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Arizona republican. [volume] (Phoenix, Ariz.) 1890-1930, December 02, 1901, Image 2

Image and text provided by Arizona State Library, Archives and Public Records; Phoenix, AZ

Persistent link: https://chroniclingamerica.loc.gov/lccn/sn84020558/1901-12-02/ed-1/seq-2/

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GEO. W. VICKERS. Pres. and Gen. Man.
Exclusive Morning Associated Press
The only Perfecting Press In Arizona, .
The only battery of Linotypes in Ari
zona. Publication office : 36-38 East Adams
street. Telephone No. 471.
Kntered at the postoffice at Phoenix.
Arizona, as mail matter of the second
By mail, daily, one year IjJ.wJ
Weekly, one year .
Cash in advance.
Dally, per month t -75
While it is well for the government
to 'continue its programme of building
up a great navy of bat
AT THE tleshlps, it is neverthe-
BOTTOM OF less possible that within
THE SEA. a few years the battle
ship will be a helpless
monster when attacked by the subma
rine torpedo boat. The great progress
made in the construction of boats for
operation under water makes it inter
esting to speculate as to what would
be the1 outcome of another situation
similar to that which confronted the
American navy at Santiago. Admiral
Cervera's fleet was In the harbor, bot
tled up like a rat in a trap. Had Samp
son possessed such a boat as the
Fulton, it is probable that he could
have sent it into the harbor and blown
up the Spanish ships, one after an
other, without any danger to the
attacking force. The performance of
the Fulton in New York waters a few
days ago, brief mention of which was
made in The Republican's dispatches,
has caused the world to wonder
whether it is facing another revolution
in naval warfare more radical than
that which was ushered in by Erics
son's ironclad Monitor. The New York
Commercial Advertiser, commenting
upon the trial of the Fulton, says:
The experiment made with the sub
marine torpedo boat Fulton on Satur
day night must have been exceedingly
gratifying to her builders. With six
men in her, including Hear-Admiral
John Lowe, the Fulton lay all Satur
day night on the bottom of Peconic
bay, undisturbed by the gale raging
abo'e. The time of submergence was
fifteen hours. but the significance of
the test is in the fact that If there had
been food enough for the men the boat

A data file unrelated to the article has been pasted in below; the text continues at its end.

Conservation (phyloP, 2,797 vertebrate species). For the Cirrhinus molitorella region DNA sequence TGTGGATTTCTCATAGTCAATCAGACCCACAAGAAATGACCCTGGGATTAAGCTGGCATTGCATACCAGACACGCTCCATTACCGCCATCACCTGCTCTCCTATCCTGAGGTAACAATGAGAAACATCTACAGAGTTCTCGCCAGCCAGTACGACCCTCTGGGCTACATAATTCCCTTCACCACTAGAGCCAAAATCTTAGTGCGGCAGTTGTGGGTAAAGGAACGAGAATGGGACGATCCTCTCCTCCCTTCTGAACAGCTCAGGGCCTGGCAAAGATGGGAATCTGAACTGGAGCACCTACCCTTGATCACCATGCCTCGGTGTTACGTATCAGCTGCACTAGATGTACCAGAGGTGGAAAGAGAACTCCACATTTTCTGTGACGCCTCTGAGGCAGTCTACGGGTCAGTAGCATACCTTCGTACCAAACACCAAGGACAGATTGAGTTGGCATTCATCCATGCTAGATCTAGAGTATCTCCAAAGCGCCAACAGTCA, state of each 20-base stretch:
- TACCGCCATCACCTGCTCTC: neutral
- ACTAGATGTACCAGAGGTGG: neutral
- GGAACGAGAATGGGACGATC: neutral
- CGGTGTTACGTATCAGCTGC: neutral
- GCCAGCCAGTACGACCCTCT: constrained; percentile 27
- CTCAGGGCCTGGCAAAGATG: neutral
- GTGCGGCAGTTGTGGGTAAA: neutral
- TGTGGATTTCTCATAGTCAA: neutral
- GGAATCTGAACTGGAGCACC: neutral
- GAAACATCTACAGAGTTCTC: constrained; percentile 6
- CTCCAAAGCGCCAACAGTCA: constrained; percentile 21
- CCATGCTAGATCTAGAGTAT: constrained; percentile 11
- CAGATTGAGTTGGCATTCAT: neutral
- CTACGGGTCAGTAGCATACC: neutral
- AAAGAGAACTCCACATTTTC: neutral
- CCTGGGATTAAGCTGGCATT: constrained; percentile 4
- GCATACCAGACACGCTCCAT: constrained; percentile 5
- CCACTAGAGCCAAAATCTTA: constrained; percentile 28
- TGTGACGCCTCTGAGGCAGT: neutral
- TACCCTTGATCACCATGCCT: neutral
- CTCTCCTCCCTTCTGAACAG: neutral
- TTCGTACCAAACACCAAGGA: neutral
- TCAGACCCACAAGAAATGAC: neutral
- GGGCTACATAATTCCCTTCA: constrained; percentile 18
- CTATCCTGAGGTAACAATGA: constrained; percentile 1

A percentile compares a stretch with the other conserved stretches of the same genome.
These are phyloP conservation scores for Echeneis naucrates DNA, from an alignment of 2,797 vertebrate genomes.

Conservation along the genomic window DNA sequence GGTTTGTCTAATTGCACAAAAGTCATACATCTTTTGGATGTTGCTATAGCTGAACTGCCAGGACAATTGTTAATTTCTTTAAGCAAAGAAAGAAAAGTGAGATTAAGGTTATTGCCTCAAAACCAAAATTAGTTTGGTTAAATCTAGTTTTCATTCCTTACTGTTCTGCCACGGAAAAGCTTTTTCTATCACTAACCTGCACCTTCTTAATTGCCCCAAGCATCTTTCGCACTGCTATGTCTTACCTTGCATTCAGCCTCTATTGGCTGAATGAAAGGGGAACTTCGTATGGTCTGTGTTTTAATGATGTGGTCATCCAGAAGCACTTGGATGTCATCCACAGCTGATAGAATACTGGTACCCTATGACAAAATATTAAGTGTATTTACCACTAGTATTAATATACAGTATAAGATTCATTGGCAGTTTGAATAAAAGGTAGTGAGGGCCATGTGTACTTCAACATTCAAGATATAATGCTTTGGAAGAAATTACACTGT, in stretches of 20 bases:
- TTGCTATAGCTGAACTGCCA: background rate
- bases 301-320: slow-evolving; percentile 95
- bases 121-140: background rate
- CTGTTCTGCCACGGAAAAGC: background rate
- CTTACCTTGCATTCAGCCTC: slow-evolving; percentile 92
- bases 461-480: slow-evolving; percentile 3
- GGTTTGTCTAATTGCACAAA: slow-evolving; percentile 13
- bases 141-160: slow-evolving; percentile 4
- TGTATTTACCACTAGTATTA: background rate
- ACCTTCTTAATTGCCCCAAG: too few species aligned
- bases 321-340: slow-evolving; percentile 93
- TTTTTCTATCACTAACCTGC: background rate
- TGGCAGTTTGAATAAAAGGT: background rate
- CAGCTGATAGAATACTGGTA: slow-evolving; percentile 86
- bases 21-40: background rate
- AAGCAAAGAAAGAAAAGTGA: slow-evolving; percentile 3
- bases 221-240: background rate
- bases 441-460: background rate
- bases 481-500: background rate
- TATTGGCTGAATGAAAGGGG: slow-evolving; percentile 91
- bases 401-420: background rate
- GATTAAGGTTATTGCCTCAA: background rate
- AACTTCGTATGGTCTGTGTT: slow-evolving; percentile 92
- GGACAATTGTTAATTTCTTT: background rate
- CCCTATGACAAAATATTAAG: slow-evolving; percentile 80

might have remained for a week under
water in perfect safety. In fact, the
time of submergence Is limited only by
the food supply. Such are the state
ments which appear in this morning's
papers, and which the lay mind will be
disposed to accept, subject to the cor
rection of experts, who may possibly
put a less optimistic Interpretation
upon them. There is no dispute, how
ever, as to the facts., which prove
clearly that the Holland submarine
boat has made a distinct advance to
ward that efficiency as a weapon of
naval warfare which Is claimed by the
inventor. The test was made to prove
that the air supply in boats of this
type is sufficient to enable the crews
to remain in comfort under water for
a practically Indefinite period.
It will be interesting to note the
verdict of experts as to what remains
to be done before a boat like the Ful
ton can be regarded as deadly In naval
warfare. The Fulton can sink herself,
find her way about presumably at any
depth and rise to the surface; but what
is her efficiency against an enemy's
battleship armed with searchlights?
How near must she be to the surface
to find out the point of attack and dis
charge her torpedoes safely? There
Is no answer yet to these questions be- !
yond the assurances of those whose
opinions are interested, but enough has
been done to warrant expectation of
Improvements in the boat that may
change the whole character of naval I
warfare. Very rough weather may, as I
a naval officer remarked after the test.
supply conditions during which the
most powerful searchlight might be
unable to detect the approach of such
a boat in time to sink it, and In such
cases we may already possess a sub
marine weapon that could turn a whole
fleet of battleships into junk in a few
minutes. ., . . ,
At all events, the submarine torpedo
boat is now recognized as a permanent
addition to the navies of the world, and
in the near future invention will be at
high pressure to secure the most ser
viceable type. It is gratifying to know
that the test made on Saturday is de
clared to have surpassed all previous
records In some respects. The French
and the British naval authorities are
fully awake to the advantages which
an efficient submarine torpedo boat
could give, and already speculations
are being- made as to the effect of the
possession of a fleet of these craft in
supplying the deficiencies in other ves
sels of a great navy. That the current
estimates as to the relative value of
battleships, cruisers and torpedo boat
destroyers may need to be revised is
quite probable, and In doing so the new
submarine boat may be the chief
factor. . ,
In the meantime theorists and rnlcu
lators like M.. Bloch may nvlutge in
gratifying forecasts as to the effect of
u-h new weapons upon the develop
ment, or rather the effacement, of
naval warfare between civilized na
tions. They have reduced land war- :
fare to a nullity already, and if the
deadliness of the submarine boat be at
all what Its promoters declare, there